So, on this occasion, as I approached the cafe for the hundredth time in the year, I excitedly asked him to tell me all the details of the struggle he had led with others. “Comrade,” he said, “I started working as a security guard at Packages Mall in 2019. I was trained in administering first aid, operating rapid scan machines – like they do at airports – and customer communication among much else. I spent nearly three years on the payroll and employment of Packages Mall. However, I and forty other colleagues – male and female – were asked to move our employment from Packages Mall to a company named Piffers Security. The purpose of this transfer of our status was to stop us being made permanent staff. Had we been made permanent, which is mandatory under labour law, after 90 days of employment we would have gotten benefits such as sick leave, increased paid leave, pension and health insurance. The employers, to avoid the extra costs this would have incurred, put pressure on us to sign up with Piffers Security and become outsourced workers. After three years of working with the aim of being made registered regularised workers, we felt betrayed and wanted to fight for ourselves. Yet, we needed money to keep up our daily food expenses – so we signed over to Piffers Security, while also thinking of how to fight for our rights. Muhammad Usman, a leader of sorts of our movement, had heard of Dr Taimur Rahman through his songs for workers’ rights, and so he contacted him for advice on social media. Taimur, in turn sent to us Comrade Irfan and Comrade Ramis Sohail of the Mazdoor Kisan Party. Ramis, being a lawyer, asked us to gather our pay-slips that had Packages Mall written on them, bank statements that showed our salary and other such documents that proved our direct employment with Packages Mall. 40 of us did so. He explained, when we met him, that the case could take years and it would be a long and difficult fight, yet we were determined to not let our labour rights be trampled on and decided to pursue the case against Packages Mall. Our position was that we were entitled to be made permanent employees with labour benefits, and should be made so.”
“As our case was on-going in the Labour Court,” he continued, “the management of Packages Mall came after us. The first victim was our leader. They put it clearly to us that either Muhammad Usman would remain at work and the rest of us would be fired or he would have to leave and the other 39 of us could stay. Muhammad Usman walked. However, it did not stop there. As new security staff were brought on site and trained by Piffers Security, those of us from the older staff who were fighting to be made permanent were fired. By October 2021, near 75% of the older staff had been fired and replaced by newer ones. The case was still going nowhere and we were low on morale. At this point, Comrade Irfan told us to not lose hope and he helped us organise ourselves for protests. We designed a leaflet with our story and demands and distributed it to other workers of Packages Mall and on social media. We also held a demonstration in front of the main gate of Packages Mall. Many media outlets came to cover our protest, but none except one aired the report that they recorded, because the management had paid them off. One video did make it and I pray even now for the health of that reporter. It aired and was put on Youtube but after a mere hour or so, it was removed. Again, the management paid off the media house. The protest did lead to some results and Packages Mall lawyers started talking to us. However, this too, after a month or so, led nowhere. Comrade Irfan again asked us to gear up for a protest. This time we decided to do so at the Lahore Press Club. We announced the date of our protest and prepared our placards, and just a few hours before we were to stage it, we were contacted for negotiations. Packages Mall offered those who had been fired 12 months’ salary each, in return for the end of our protests. We were split among ourselves on whether we should accept their offer or continue to fight it out in court. But after thinking it over, we did accept. I and many others joined Mazdoor Kisan Party, and comrade, we have to now fight on two fronts. The immediate help that workers need against their bosses and to survive, but also for systematic change of this system that grinds us out of life, while we live. So, we have immediate livelihood struggles of workers and we need to stand together and help win fights for each other, but we need to move further and change this system in more fundamental ways too, towards the redistribution of wealth.”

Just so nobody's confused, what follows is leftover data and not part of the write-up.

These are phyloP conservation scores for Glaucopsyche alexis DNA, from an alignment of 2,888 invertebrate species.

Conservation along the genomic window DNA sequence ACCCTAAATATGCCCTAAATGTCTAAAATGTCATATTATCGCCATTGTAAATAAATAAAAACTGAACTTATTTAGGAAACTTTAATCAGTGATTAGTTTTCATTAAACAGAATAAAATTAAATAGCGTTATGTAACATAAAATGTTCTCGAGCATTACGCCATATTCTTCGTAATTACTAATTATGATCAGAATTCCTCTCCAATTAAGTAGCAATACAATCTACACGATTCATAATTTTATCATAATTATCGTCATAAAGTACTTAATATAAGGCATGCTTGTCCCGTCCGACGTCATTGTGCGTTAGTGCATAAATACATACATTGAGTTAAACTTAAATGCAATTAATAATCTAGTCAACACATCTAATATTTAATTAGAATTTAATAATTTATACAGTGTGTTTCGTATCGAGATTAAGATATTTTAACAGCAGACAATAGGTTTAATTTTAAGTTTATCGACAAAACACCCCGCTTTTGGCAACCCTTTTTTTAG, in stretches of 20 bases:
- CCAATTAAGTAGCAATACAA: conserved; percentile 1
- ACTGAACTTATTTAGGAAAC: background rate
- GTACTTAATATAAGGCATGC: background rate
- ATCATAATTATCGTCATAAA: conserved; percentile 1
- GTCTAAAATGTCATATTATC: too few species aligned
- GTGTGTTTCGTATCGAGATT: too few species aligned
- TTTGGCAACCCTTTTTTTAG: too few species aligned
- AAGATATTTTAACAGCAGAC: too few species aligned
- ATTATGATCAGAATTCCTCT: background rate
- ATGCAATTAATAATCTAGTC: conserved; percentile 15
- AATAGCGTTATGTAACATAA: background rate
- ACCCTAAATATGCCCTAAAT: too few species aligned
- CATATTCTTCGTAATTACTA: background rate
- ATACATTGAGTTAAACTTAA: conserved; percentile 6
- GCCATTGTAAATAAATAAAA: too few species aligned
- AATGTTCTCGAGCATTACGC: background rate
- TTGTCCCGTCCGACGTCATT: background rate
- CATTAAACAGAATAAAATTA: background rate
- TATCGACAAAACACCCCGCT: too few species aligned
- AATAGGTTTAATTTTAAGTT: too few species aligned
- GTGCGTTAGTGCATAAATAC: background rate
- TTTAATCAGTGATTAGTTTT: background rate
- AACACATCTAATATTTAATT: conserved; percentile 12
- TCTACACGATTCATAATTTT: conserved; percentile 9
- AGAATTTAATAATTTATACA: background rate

At this point, Khurran apologised for the long duration of our conversation and excused himself with a smile.
Workers can’t wait for the bourgeoisie to change. It is not a question of individual industrialists and their morality: capital will always drive to accumulate wealth from the labour of workers and take it to unproductive uses such as flats in London or gold-plated guns, irrespective of the hunger of 80 million Pakistanis. Intellectuals, wage labourers, students and the middle class need to join Khurram and their other comrades in organising for living wages, pensions and then slowly we move to greater changes to socialise the wealth that we create. We need to learn from the workers of Packages Mall and consider protest tactics and general strikes.
The rich have the money, which they have accumulated from our labour. We need to take our share back rather than work ourselves even more into the ground. This is the struggle from which we need no rest.